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RE: Branching strategy - Feature vs Release

From: Gundersen, Richard <Richard.Gundersen_at_london-scottish.com>
Date: 2006-11-08 17:12:34 CET

I haven't had anywhere near the number of replies I was expecting saying
my approach is awful.

 

Perhaps this is because it's something that's been debated to death
before and nobody wants to get it started again. Or perhaps it's because
it really is better than the release-based branching strategy (trying to
stir up some controversy here :-)

 

Does anyone know of any real advantages the release-based approach has
over the feature-based way?

Anyone know how are Subversion releases themselves done?

 

-Richard

 

-----Original Message-----
From: Gundersen, Richard [mailto:Richard.Gundersen@london-scottish.com]
Sent: Wednesday, November 08, 2006 10:07 AM
To: users@subversion.tigris.org
Subject: Branching strategy - Feature vs Release

 

Hi All

 

We're having a big debate where I work over whether or not to use the
"release" based branching strategy, or the "feature" based way.

 

I've always worked with the latter. These are the reasons why:

 

1) Trunk is always stable. This always mimics exactly what's in
production.

2) I do all new work on a branch (whether it's a small
experimental change or a new release which is essentially a collection
of new features). This to me has the following additional advantages

a. My new changes don't affect the production codebase

b. When the customer who requested change X wants it to go live, I
can merge it in to the trunk (because its own isolated branch), and
release only that change (plus whatever was in trunk originally). I then
commit it, tag it, and hey presto, trunk still mimics production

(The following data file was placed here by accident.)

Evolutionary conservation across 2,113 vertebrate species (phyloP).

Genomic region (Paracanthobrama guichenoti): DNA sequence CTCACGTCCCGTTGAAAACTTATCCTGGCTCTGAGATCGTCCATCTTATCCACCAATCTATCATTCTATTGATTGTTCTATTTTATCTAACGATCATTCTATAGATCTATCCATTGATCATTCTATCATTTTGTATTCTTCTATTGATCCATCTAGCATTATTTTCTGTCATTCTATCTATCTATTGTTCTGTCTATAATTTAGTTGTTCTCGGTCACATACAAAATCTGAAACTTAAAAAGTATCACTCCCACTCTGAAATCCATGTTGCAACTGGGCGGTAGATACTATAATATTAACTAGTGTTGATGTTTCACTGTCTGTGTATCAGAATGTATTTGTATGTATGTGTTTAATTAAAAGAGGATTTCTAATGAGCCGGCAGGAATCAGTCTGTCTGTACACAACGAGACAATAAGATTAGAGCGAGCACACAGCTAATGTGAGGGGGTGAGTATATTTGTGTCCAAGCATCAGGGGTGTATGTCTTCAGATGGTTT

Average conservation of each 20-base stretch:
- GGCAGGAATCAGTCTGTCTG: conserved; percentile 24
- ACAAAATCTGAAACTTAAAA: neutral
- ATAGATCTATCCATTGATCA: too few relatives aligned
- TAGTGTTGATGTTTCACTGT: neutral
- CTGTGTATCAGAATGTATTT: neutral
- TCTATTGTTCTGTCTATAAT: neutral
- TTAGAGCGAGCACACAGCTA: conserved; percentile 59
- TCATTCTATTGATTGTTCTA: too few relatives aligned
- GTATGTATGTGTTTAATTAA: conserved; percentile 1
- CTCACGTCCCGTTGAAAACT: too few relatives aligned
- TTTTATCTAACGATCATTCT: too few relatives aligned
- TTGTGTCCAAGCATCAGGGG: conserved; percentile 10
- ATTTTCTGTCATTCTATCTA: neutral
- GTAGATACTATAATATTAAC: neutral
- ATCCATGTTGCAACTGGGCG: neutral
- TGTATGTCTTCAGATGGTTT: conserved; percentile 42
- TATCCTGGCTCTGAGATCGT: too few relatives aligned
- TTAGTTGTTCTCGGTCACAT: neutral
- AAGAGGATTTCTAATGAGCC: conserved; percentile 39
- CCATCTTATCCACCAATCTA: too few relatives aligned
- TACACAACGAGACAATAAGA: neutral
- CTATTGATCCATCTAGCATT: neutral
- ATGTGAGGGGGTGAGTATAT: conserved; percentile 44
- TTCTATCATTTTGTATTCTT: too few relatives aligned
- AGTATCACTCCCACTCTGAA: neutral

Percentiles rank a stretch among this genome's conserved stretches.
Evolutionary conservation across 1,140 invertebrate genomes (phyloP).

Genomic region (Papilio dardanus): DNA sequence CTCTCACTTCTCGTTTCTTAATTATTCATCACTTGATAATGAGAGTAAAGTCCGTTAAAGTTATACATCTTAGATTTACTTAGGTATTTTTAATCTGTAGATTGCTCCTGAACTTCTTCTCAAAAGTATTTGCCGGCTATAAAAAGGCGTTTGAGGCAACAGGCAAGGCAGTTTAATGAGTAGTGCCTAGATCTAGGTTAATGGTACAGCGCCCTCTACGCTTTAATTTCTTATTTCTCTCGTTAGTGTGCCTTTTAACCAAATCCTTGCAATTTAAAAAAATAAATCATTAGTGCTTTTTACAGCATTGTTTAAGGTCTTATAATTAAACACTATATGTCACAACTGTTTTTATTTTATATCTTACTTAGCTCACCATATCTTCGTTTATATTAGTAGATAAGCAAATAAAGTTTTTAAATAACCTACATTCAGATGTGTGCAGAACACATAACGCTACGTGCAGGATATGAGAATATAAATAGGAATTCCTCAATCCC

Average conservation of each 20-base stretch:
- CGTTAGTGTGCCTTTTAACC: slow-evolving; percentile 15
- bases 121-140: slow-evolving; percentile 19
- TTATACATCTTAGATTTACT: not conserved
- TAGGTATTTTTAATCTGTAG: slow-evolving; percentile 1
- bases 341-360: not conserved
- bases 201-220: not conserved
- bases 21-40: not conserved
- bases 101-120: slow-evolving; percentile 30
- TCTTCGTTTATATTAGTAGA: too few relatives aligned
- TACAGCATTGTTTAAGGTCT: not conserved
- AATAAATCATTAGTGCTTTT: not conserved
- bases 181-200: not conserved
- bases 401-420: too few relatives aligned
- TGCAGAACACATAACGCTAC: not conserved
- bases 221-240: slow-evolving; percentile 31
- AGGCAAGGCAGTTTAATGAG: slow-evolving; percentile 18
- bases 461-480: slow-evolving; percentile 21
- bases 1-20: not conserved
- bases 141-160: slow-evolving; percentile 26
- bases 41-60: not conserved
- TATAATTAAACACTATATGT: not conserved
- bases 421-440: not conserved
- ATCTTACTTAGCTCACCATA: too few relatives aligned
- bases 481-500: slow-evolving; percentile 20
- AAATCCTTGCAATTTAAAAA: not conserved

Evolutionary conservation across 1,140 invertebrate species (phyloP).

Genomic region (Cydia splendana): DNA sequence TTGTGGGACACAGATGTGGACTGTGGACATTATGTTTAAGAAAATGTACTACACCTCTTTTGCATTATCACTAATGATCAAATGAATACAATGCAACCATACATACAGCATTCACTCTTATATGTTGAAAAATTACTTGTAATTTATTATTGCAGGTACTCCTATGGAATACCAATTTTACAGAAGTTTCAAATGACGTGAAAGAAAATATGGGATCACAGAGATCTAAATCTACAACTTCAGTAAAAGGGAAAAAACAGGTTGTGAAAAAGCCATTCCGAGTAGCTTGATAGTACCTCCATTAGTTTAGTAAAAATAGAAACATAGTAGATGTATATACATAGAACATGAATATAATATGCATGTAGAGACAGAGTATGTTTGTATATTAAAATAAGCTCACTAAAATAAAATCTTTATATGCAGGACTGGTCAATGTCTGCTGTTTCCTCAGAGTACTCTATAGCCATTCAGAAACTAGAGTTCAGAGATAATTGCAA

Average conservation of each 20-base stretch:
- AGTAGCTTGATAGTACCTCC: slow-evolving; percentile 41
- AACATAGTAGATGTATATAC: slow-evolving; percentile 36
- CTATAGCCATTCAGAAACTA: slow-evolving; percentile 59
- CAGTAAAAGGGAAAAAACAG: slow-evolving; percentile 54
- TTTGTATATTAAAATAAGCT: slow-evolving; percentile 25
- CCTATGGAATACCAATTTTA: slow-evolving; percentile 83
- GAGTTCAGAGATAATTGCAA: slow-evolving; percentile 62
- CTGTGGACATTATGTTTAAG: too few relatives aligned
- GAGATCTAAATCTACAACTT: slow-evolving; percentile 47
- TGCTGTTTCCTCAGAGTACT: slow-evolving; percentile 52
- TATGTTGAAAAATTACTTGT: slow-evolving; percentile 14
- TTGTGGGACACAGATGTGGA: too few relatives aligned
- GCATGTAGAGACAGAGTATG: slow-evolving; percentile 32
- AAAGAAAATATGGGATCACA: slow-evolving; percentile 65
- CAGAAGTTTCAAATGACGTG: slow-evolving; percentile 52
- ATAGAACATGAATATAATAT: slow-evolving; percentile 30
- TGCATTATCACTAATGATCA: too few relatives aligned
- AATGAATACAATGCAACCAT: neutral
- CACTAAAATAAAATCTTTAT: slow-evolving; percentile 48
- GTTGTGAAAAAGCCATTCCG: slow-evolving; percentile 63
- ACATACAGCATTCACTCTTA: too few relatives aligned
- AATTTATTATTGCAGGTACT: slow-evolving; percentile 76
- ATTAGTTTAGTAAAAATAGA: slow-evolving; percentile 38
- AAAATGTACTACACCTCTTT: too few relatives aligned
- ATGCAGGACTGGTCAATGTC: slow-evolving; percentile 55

exactly. With the release based approach, with everyone committing
different changes to the trunk, when a customer wants change X to go
live, I have to tell him that it can go live, but I have to tell another
customer that because I have to release X, his change Y must also go
live too. This situation might never occur with systems that have a
simple release lifecycle, but when you're dealing with large systems
with different sets of customers (especially if they have different
legal requirements, or they are in different countries) I think this is
really important.

 

The arguments against this approach are often:

 

1) Merging is hard. I don't like it

a. Well, in my experience with Subversion and CVS, merging is
actually quite easy. I might have a few conflicts to resolve every now
and again, but they are usually pretty easy to iron out, especially if I
keep my branch up to date with the trunk (which might have had some bug
fixes done to it over time)

2) Keeping track of lots of branches is hard.

a. Not really. If I use a good naming convention, a handful of
branches are easy enough to keep track of. It's not as if I'm going to
have hundreds of branches to worry about, in reality

3) We have release branches so you know exactly whats on a
production server

a. So does this approach - whatever is on the trunk is in
production. And, a release branch by definition changes over time (until
it's tagged as final after which there will still be an element of
merging involved to get it in sync with the development branch (trunk in
this case)).

 

I can see why people would favour the release branch strategy, because
it 'sounds' much simpler, but I think the benefits of the feature based
approach far outweigh the negatives. I expect a lot of people to
disagree with me, but it's a good debate and I'd welcome any comments.

 

Thanks

 

Richard

 

 

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Received on Wed Nov 8 17:14:52 2006

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